Sei and Nan meet in school when Sei transfers in, but when Nan learns that Sei commutes on a motorcycle, she finds herself interested in the idea of bikes, as much as she is in her new friend.
Sei encourages Nan to get a small bike of her own and the two of them are off on adventures together.
Girls’ Ride (ガールズライド) by Isomoto Tsuyoshi is an incredibly sweet story of a friendship and freedom.
Right off the bat, the story eschews the normal tropes of transfer-student awkwardness Tall, attractive, smart and athletic Nan is also completely approachable. In fact, when she first sees Sei on her bike, she’s the one who casually (like people might actually) asks Sei to call her Nan. Sei, for her part, is also pretty casual and they quickly become close. No rivalry, no inexplicable tension, just two people becoming friends and bonding over shared experiences.
Nan finds herself a teeny bit jealous over Sei’s relationship with Kitagawa, who also has a much bigger, faster bike, but they all play nice eventually. In a quiet moment Kitagawa admits to Nan that she has feelings for Sei, something that puts a name to feelings that, maybe, Nan is feeling too.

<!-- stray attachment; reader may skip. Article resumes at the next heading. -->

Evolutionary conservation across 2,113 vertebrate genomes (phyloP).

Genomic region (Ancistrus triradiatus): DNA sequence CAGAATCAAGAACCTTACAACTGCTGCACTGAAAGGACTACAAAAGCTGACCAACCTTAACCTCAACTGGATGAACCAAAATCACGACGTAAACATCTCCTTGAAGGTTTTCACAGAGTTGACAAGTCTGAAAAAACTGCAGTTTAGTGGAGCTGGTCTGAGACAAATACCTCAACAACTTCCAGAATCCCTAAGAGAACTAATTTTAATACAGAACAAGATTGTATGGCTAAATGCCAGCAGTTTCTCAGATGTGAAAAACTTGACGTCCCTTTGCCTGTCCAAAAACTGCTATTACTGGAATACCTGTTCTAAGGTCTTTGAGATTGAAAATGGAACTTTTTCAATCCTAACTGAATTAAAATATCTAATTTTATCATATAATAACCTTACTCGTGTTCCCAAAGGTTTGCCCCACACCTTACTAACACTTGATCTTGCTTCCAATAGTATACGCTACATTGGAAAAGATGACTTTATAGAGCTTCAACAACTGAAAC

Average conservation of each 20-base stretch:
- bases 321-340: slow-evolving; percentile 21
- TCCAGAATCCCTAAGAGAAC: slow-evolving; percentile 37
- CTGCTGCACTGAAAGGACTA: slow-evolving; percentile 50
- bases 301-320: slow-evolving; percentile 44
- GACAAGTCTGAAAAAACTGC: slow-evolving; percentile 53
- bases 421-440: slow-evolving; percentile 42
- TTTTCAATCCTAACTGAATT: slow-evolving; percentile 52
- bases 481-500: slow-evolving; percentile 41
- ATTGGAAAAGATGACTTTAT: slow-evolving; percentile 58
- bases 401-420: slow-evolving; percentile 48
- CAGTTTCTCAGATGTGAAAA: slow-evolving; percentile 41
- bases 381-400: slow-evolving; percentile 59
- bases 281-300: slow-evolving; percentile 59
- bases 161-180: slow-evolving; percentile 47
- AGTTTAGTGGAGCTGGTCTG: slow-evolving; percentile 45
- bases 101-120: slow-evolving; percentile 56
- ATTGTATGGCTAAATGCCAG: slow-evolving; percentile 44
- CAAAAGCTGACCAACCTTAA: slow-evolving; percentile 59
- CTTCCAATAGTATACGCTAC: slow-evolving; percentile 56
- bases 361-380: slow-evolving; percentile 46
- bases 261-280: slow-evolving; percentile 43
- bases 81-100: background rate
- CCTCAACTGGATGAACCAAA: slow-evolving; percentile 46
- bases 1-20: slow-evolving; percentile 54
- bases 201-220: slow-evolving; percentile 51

Crisis comes as it must, when Sei is forced to transfer once again. Will Nan and Sei see each other again? You’ll have to read the book to find out. ^_^
There were many things to like about this book – the bikes Nan and Sei have are relatively small and are the kinds of machines that high school girls could manage without handwaves. Sei and Nan are totally likable – I’d have them over for lunch anytime. The individual chapters are sweet, and they add up to a completely enjoyable whole.
Art – 7
Characters – 9
Story – 9 This is my kind of slice-of-life
Yuri – 6
Service – 4 Guys, women do not arch our backs and thrust our butts out to bend over except in porn. Please, drop it. It’s so awful and tiresome.
Overall – 8
I wanted to start 2013 with something that made me feel happy. Girls’ Ride totally filled all my requirements. ^_^